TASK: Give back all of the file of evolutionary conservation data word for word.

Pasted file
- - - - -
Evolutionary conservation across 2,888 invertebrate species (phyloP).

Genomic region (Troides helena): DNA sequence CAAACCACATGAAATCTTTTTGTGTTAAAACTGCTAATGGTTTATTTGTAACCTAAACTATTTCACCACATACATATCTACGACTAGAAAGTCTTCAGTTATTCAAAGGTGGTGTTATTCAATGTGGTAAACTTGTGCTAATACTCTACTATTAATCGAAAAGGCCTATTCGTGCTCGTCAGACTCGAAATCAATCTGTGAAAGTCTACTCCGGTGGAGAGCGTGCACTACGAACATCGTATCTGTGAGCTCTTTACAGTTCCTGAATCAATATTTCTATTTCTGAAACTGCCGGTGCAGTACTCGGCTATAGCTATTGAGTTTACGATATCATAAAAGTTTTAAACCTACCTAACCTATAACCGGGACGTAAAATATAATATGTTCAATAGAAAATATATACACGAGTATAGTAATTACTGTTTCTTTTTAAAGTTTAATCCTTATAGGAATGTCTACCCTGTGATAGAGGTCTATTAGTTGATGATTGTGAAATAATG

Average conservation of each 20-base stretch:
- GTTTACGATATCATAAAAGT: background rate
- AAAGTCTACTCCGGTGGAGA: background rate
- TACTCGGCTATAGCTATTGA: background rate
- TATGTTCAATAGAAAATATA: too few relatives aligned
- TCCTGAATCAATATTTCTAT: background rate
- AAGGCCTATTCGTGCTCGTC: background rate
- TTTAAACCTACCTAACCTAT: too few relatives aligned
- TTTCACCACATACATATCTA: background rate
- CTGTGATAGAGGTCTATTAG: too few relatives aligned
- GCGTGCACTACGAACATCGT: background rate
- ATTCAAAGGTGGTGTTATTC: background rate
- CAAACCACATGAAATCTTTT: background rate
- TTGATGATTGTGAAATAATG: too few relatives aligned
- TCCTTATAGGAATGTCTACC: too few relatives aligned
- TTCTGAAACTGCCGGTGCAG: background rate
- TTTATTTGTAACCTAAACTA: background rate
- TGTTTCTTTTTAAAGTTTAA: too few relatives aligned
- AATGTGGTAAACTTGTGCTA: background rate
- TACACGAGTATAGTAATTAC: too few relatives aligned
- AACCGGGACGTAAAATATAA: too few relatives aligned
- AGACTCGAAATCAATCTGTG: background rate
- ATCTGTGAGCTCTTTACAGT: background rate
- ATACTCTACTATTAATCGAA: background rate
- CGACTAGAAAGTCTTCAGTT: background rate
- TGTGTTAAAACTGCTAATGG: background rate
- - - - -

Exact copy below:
Evolutionary conservation across 2,888 invertebrate species (phyloP).

Genomic region (Troides helena): DNA sequence CAAACCACATGAAATCTTTTTGTGTTAAAACTGCTAATGGTTTATTTGTAACCTAAACTATTTCACCACATACATATCTACGACTAGAAAGTCTTCAGTTATTCAAAGGTGGTGTTATTCAATGTGGTAAACTTGTGCTAATACTCTACTATTAATCGAAAAGGCCTATTCGTGCTCGTCAGACTCGAAATCAATCTGTGAAAGTCTACTCCGGTGGAGAGCGTGCACTACGAACATCGTATCTGTGAGCTCTTTACAGTTCCTGAATCAATATTTCTATTTCTGAAACTGCCGGTGCAGTACTCGGCTATAGCTATTGAGTTTACGATATCATAAAAGTTTTAAACCTACCTAACCTATAACCGGGACGTAAAATATAATATGTTCAATAGAAAATATATACACGAGTATAGTAATTACTGTTTCTTTTTAAAGTTTAATCCTTATAGGAATGTCTACCCTGTGATAGAGGTCTATTAGTTGATGATTGTGAAATAATG

Average conservation of each 20-base stretch:
- GTTTACGATATCATAAAAGT: background rate
- AAAGTCTACTCCGGTGGAGA: background rate
- TACTCGGCTATAGCTATTGA: background rate
- TATGTTCAATAGAAAATATA: too few relatives aligned
- TCCTGAATCAATATTTCTAT: background rate
- AAGGCCTATTCGTGCTCGTC: background rate
- TTTAAACCTACCTAACCTAT: too few relatives aligned
- TTTCACCACATACATATCTA: background rate
- CTGTGATAGAGGTCTATTAG: too few relatives aligned
- GCGTGCACTACGAACATCGT: background rate
- ATTCAAAGGTGGTGTTATTC: background rate
- CAAACCACATGAAATCTTTT: background rate
- TTGATGATTGTGAAATAATG: too few relatives aligned
- TCCTTATAGGAATGTCTACC: too few relatives aligned
- TTCTGAAACTGCCGGTGCAG: background rate
- TTTATTTGTAACCTAAACTA: background rate
- TGTTTCTTTTTAAAGTTTAA: too few relatives aligned
- AATGTGGTAAACTTGTGCTA: background rate
- TACACGAGTATAGTAATTAC: too few relatives aligned
- AACCGGGACGTAAAATATAA: too few relatives aligned
- AGACTCGAAATCAATCTGTG: background rate
- ATCTGTGAGCTCTTTACAGT: background rate
- ATACTCTACTATTAATCGAA: background rate
- CGACTAGAAAGTCTTCAGTT: background rate
- TGTGTTAAAACTGCTAATGG: background rate